Time for an End Run?
November 29, 2014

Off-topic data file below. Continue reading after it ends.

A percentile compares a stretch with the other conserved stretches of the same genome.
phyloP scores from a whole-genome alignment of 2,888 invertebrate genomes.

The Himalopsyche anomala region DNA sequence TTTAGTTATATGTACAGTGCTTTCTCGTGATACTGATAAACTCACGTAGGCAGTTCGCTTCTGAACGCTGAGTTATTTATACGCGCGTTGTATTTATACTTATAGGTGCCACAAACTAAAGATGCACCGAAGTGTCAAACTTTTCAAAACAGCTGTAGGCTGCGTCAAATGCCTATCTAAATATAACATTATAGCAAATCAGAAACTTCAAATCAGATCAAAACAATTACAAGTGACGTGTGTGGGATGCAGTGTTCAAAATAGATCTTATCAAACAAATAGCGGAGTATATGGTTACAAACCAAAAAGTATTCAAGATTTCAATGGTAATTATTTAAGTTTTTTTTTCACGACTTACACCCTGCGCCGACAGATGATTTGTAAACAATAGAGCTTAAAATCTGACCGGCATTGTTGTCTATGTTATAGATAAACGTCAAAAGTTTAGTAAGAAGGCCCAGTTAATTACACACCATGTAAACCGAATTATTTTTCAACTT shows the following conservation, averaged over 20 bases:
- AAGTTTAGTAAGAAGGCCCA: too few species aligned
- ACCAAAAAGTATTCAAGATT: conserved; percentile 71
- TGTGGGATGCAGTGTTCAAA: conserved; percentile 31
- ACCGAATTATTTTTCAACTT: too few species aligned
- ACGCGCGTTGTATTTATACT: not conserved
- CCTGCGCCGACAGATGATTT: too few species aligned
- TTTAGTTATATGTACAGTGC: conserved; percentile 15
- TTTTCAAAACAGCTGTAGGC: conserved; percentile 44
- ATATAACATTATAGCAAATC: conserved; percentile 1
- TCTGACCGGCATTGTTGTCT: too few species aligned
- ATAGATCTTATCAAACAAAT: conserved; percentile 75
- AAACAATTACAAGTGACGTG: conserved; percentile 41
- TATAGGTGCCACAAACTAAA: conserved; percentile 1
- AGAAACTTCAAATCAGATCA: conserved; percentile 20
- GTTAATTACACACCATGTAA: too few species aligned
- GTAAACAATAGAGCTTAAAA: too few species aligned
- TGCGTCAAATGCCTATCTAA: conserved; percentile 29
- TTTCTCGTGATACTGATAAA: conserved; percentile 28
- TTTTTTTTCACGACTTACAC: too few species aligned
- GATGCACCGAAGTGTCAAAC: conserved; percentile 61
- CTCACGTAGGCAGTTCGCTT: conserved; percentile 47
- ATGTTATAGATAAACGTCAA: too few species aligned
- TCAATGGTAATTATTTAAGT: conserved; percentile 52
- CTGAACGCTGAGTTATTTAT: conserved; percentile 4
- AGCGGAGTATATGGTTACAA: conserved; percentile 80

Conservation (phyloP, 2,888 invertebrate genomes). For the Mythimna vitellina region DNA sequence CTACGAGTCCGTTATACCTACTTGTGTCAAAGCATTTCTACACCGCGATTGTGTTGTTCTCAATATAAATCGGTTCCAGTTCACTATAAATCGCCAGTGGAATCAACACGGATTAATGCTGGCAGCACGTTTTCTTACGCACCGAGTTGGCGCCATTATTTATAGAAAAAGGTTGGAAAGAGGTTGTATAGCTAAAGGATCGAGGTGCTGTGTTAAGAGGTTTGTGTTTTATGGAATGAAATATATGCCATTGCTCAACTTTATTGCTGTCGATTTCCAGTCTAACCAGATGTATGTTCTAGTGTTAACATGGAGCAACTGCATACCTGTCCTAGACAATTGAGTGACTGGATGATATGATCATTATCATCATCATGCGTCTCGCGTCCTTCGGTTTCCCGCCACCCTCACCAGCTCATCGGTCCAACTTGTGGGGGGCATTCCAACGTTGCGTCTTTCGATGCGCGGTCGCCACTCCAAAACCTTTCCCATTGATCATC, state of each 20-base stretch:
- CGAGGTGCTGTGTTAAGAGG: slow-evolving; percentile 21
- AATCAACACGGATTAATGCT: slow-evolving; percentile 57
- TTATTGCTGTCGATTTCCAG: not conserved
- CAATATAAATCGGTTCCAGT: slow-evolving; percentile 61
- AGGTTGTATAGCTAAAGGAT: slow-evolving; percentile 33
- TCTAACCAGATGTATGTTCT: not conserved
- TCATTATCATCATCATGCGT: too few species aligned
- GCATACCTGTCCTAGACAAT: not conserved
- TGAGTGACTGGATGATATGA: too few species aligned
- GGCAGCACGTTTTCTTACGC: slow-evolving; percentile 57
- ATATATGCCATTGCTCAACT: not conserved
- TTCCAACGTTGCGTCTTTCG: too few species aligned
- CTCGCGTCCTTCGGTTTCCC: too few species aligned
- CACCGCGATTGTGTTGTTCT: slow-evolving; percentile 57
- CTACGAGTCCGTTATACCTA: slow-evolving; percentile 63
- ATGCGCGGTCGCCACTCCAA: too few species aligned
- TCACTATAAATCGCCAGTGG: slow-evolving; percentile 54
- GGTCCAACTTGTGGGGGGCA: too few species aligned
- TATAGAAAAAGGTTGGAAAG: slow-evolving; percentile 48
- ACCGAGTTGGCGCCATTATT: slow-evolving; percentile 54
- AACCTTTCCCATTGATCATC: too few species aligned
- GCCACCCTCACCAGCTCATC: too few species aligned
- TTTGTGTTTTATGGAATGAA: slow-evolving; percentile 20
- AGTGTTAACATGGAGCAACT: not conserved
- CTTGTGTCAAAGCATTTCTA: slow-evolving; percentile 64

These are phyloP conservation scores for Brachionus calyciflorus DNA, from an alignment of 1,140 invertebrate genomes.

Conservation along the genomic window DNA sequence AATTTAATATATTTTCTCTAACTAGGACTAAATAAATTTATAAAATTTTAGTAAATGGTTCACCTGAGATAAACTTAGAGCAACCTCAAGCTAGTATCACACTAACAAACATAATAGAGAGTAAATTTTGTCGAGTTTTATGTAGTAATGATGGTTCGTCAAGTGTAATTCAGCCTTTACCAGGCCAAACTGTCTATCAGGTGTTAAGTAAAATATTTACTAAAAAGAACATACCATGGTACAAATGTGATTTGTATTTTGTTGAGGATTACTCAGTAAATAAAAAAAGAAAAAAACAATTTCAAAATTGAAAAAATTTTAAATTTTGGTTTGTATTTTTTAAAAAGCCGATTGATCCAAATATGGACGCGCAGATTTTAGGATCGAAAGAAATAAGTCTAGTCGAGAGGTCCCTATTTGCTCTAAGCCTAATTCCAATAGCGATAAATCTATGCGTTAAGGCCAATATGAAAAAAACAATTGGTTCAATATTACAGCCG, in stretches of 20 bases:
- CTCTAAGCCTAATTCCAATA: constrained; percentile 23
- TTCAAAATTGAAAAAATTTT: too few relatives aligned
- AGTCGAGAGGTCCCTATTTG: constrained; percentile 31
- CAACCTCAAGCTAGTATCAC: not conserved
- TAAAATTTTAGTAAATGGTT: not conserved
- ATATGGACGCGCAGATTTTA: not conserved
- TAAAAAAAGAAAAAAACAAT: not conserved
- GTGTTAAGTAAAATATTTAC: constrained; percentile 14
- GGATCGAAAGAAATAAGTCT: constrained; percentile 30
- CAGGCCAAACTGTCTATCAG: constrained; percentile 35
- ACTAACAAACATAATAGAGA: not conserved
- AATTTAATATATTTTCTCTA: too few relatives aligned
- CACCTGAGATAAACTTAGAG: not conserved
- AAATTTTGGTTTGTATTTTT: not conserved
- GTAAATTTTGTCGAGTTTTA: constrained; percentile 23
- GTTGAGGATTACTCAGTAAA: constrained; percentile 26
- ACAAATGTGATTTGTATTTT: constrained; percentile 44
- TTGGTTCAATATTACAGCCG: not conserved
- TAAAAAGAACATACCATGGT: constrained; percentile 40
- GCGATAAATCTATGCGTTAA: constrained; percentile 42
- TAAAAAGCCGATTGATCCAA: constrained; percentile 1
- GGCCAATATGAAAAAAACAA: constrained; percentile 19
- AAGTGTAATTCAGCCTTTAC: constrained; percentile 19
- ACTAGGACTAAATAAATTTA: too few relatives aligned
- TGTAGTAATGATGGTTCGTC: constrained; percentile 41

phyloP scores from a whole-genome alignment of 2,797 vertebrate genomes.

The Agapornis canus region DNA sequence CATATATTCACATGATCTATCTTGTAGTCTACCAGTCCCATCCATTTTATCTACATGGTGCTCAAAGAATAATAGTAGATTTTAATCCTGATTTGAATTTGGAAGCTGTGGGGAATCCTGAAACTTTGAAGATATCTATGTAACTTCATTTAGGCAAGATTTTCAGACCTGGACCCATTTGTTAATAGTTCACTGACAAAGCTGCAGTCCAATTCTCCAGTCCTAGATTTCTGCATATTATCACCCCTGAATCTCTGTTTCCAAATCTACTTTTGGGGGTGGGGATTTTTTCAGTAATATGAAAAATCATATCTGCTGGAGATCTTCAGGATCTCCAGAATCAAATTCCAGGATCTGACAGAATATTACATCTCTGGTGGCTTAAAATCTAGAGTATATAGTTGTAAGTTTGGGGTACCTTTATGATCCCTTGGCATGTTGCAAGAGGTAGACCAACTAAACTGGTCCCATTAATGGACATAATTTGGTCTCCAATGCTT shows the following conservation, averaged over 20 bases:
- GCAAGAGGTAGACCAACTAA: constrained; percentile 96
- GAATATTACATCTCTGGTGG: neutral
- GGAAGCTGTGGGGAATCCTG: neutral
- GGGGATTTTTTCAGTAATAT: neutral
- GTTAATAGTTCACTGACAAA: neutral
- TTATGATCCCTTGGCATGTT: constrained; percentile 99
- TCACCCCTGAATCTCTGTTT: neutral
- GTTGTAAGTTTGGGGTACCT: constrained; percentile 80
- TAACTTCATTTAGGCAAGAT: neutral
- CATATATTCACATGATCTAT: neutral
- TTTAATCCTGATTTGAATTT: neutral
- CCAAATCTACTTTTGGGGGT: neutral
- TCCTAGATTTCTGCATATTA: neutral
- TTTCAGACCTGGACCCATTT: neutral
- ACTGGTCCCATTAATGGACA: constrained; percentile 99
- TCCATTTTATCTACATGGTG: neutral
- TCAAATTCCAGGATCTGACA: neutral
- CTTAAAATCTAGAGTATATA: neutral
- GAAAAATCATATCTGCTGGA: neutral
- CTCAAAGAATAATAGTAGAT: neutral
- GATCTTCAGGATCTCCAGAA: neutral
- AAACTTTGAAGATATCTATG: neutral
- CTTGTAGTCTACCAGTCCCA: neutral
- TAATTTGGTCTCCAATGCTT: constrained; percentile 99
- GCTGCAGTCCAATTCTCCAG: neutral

Scotia Assurance, a 150-year old UK insurance company, is ending a bad year as the company is being investigated for a securities fraud scandal. The CEO and his chosen successor, the CFO, have been forced to resign. Arlyn James, the head of human resources, would like to take the opportunity to improve the current situation and recommends some changes to the company. Arlyn shares her suggestions with the chairman of the board but he does not share the same vision and would like to go with a more traditional approach. Arlyn has identified a candidate that has the potential to achieve her vision but unfortunately the board chair is not supportive. Arlyn is frustrated and considers talking to other board members. By talking to other board members, Arlyn is risking her own career and the trust of the board. The company is facing much scrutiny given the current investigation. It is important that these changes are carefully assessed and a shared vision for the future is embraced by all stakeholders. Otherwise nobody wins, least of all Scotia Assurance. As a member of the Board of Directors at Scotia Assurance I am concerned that current crisis of the company needs to be addressed. It seems that the board chair may be depriving the organization of strategic thinking at a time when the organization needs it most (Wootton & Horne, 2010). While it is important to search for a new CEO, I recognize that this takes time, particularly if we want to select a right fit. As a board, we need to make sure that we have a current plan for the current crisis in the company before it further impacts board members, employees, investors, and customers. Once we have met the current need, we need to consider the strategic plan to overcome the crisis of today and prepare for a new future. The board needs to be able assess the current situation with the company to determine the plan of action. They must diagnosis the need for change and the potential resistance to change. All stakeholders need to be assessed, including the board of directors. Are all the board members on the same page? As a board member, there needs to be some awareness of the board’s own role and potential negligence in this current crisis as they consider the governance structure and their responsibility in this problem. If things at the board level do not change, how will stakeholders have trust in the future of the organization? This will be an important first conversation to make sure that I can engage all board members into agreeing into this evaluation process and to be able to overcome forms of resistance that we can anticipate to occur. There may be value in working with Arlyn to gather more evidence to understand and assess what is needed for this company’s future. We can use the data from the employee survey to help show the other members how this crisis is impacting this important group of stakeholders. When employees are not engaged, this impacts the company negatively. According to the Gallop survey, low employee engagement impacts profitability, employee turnover, productivity, customer service, safety incidents, shrinkage, quality, and absenteeism (Sorenson, 2013). In addition to the employee survey, we need to gather feedback from other stakeholders. How has this recent setback impacted their market competitiveness and future potential? How do current customers and future customers view the brand of the company? Where do the other board members stand? What needs to change to overcome some of the concerns of these different stakeholders? All of this data needs to be reviewed with the entire board of directors, not just a select few or even just the board chair. In the book “Influencer”, the authors remind us of the need to diagnose before you prescribe (Grenny, Patterson, Maxfield, McMllan & Switzler, 2013). They remind us that we need to make sure that...
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